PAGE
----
Outside objectivity in marketing

An anorexic girl looks in the mirror, sees a fat person and is determined to lose weight. Her self-view is distorted because she cannot look at herself objectively. Even though others may reassure her that she is too thin, in her distorted impression, she thinks she is obese.

To some degree, no matter how hard we all try, we cannot be objective with ourselves. This is true in every aspect of life including business. Many failed marketing attempts are the result of lack of objectivity. A marketer will tell me “I know my market and how to advertise to it.” This is only partially true. While business management has extensive knowledge and experience with their products and services, they cannot place themselves into the mindset of their buyers or potential customers. Unfortunately, many marketers do not understand this.

It is not important what you want to say in your ads… or, what you want to promote…  it’s what does the customer want!

The primary source of information that a company receives is directly from their active customer base. In other words; buyer’s talk to the marketer and the marketer interprets their response. From this subjective interpretation the marketer draws conclusions on what it takes to sell to their market. It is impossible for a marketer, or their staff to solicit, obtain and compile objective marketing data, because they are tainted by limits and their own interpretation.

Let me illustrate this with an analogy. Let’s say you get a new haircut. You ask a few friends, “How do you like my new hair style?” Most folks will be complimentary, because they like you and don’t want to hurt your feelings. Even if it looks bad, you’ll get a modest response like, “It’s OK.” From these responses you will conclude that “everybody” likes your new hairstyle.

Now, let’s approach this from an objective standpoint. Let’s say I (an independent third party) confidentially ask a group of people (not your friends), “What they think of your hairstyle?” I will get completely objective responses from a cross-section of people, which will be more accurate. This objectivity may be important to you in making future decisions on how you will wear your hair in the future.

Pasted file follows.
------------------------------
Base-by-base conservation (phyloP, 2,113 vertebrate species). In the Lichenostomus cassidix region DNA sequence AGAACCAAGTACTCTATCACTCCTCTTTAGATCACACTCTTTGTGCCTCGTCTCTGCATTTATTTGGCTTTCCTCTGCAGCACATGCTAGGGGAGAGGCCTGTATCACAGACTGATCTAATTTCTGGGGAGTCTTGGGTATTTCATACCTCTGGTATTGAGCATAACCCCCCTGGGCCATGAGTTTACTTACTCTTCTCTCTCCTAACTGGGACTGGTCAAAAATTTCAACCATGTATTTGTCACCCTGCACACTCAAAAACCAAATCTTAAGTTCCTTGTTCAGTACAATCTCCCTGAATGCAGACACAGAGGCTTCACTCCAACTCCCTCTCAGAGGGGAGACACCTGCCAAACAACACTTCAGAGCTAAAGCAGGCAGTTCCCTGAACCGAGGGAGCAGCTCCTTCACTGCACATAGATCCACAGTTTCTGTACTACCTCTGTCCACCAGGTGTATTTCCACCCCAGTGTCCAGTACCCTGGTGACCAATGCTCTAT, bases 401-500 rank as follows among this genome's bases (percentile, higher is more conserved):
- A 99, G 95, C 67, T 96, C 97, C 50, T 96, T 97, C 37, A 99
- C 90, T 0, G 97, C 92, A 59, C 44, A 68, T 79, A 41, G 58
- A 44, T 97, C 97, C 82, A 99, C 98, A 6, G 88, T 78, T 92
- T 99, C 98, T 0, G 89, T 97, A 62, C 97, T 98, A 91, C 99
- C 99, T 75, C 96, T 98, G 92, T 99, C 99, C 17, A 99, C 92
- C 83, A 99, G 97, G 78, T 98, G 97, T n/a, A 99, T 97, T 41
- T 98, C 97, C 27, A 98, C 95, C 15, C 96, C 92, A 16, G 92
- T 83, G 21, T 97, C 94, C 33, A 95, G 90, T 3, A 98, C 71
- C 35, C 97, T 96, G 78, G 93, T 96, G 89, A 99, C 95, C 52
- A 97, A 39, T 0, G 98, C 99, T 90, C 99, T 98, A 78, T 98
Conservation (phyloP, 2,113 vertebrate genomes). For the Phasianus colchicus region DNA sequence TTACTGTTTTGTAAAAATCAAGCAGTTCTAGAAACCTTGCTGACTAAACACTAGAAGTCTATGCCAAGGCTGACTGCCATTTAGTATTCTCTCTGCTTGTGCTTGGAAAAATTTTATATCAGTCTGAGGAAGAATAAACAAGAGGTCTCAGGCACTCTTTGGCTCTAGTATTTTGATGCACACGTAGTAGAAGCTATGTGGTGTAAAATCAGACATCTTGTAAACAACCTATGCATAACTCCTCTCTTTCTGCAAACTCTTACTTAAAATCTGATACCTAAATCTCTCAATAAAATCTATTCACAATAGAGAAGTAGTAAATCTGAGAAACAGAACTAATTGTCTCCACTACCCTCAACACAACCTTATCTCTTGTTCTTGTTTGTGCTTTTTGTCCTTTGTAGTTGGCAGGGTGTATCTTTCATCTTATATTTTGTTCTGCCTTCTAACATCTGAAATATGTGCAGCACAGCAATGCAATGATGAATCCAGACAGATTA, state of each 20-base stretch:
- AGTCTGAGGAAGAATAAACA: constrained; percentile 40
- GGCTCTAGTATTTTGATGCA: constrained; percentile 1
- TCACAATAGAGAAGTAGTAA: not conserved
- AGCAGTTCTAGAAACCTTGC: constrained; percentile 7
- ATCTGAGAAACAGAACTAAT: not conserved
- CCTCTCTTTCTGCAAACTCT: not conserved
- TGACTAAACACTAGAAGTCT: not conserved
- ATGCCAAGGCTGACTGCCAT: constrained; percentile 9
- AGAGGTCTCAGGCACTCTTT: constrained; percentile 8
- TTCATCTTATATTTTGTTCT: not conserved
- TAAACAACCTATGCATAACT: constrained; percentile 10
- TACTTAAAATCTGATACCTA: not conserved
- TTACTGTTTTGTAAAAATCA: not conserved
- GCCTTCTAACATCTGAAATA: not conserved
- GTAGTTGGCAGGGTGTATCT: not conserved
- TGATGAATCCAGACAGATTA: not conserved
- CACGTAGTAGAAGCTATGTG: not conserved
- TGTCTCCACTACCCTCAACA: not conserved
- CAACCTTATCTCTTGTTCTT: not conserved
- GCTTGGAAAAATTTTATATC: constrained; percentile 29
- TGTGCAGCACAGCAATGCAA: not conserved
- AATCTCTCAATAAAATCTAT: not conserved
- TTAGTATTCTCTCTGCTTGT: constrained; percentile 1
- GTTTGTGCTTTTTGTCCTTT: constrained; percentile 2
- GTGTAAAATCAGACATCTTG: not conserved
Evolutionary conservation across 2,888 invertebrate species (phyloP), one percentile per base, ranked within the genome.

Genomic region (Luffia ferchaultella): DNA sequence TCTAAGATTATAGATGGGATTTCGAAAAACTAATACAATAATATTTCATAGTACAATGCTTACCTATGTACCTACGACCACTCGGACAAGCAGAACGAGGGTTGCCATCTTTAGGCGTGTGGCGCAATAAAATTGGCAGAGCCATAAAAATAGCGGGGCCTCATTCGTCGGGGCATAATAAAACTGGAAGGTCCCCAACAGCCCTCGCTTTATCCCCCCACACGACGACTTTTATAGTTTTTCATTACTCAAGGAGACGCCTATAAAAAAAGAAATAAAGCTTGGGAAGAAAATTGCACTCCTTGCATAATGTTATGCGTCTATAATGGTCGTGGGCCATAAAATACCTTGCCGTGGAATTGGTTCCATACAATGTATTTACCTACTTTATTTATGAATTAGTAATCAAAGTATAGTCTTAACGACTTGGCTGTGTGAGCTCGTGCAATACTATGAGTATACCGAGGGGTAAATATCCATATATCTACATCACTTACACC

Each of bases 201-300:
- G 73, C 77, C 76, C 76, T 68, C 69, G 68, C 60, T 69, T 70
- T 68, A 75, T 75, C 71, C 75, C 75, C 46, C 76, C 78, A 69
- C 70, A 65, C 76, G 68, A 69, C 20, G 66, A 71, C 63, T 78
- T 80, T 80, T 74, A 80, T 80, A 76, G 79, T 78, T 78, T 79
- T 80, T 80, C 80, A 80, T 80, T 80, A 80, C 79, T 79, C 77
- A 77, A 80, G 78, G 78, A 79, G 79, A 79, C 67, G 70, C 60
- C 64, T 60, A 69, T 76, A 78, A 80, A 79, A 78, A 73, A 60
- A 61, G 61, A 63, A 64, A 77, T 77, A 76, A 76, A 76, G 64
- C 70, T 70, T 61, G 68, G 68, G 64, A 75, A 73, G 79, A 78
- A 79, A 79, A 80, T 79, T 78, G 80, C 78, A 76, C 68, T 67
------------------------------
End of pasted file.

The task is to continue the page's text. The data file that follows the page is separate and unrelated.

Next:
In business, if you rely only on your customer’s response, your conclusion will be skewed. These are people that like you, and are doing business with you. How about people who have chosen not to buy from you? How about your competitor’s customers? What about potential customers? In order to reach an objective conclusion, you must consider, not just the existing market, but the potential market as well. Hundreds of millions of dollars are spent on marketing research every year to determine how to market products and services. All of these studies are conducted by outside services that present their totally objective findings.

An objectivity killer, and a thorn in the side of any marketing professional, is the ‘know-it-all’ at the client level. Sometimes it’s the boss himself, but often it is a self-professed ‘expert’ that has all the answers. They claim to know what the customer wants and how to market it. Sometimes they design their own advertising. One such individual was an engineer named Bill, who worked for a company that produced Telex/TWX Machines, back in the days before computers. Bill sat in a marketing meeting and announced, “We don’t need to be so creative. All we should do is list our spec’s in the ad!” Bill assumed, that every potential customer understood spec’s and would be motivated by this technical approach. Bill was not objective!

Another client in the automotive parts business introduced me to Bob, a counter salesman who, because he talks to customers, knows all there is to know about selling their products. Bob never had any formal education or work experience in marketing, but that didn’t stop him from suggesting how to do ads. All Bob’s ideas were limited to his personal opinions. Bob was not objective!

One of the biggest mistake’s advertisers make is they assume their market knows more than they do. A good marketing program communicates with the lowest level of the potential market without insulting the intelligence of the most sophisticated buyer.

As a seasoned marketing consultant, I endeavor to develop marketing strategies and campaign elements based on an outside objective assessment of each client’s factors. I listen to the Bills and Bob’s but I also ask questions, Why someone would want to buy your product or service? What is the biggest obstacle to making a sale? What is the most asked question your buyers have? From the answers, I am able to objectively recommend concepts based on experience and creative talent.

As a seasoned marketing consultant, I endeavor to develop marketing strategies and campaign elements based on an outside objective assessment of each clients factors. An objective Marketing Analysis will identify the factors and opportunities to capitalize on in your marketing campaign. Tom Smisek Marketing Consultants Orange County California.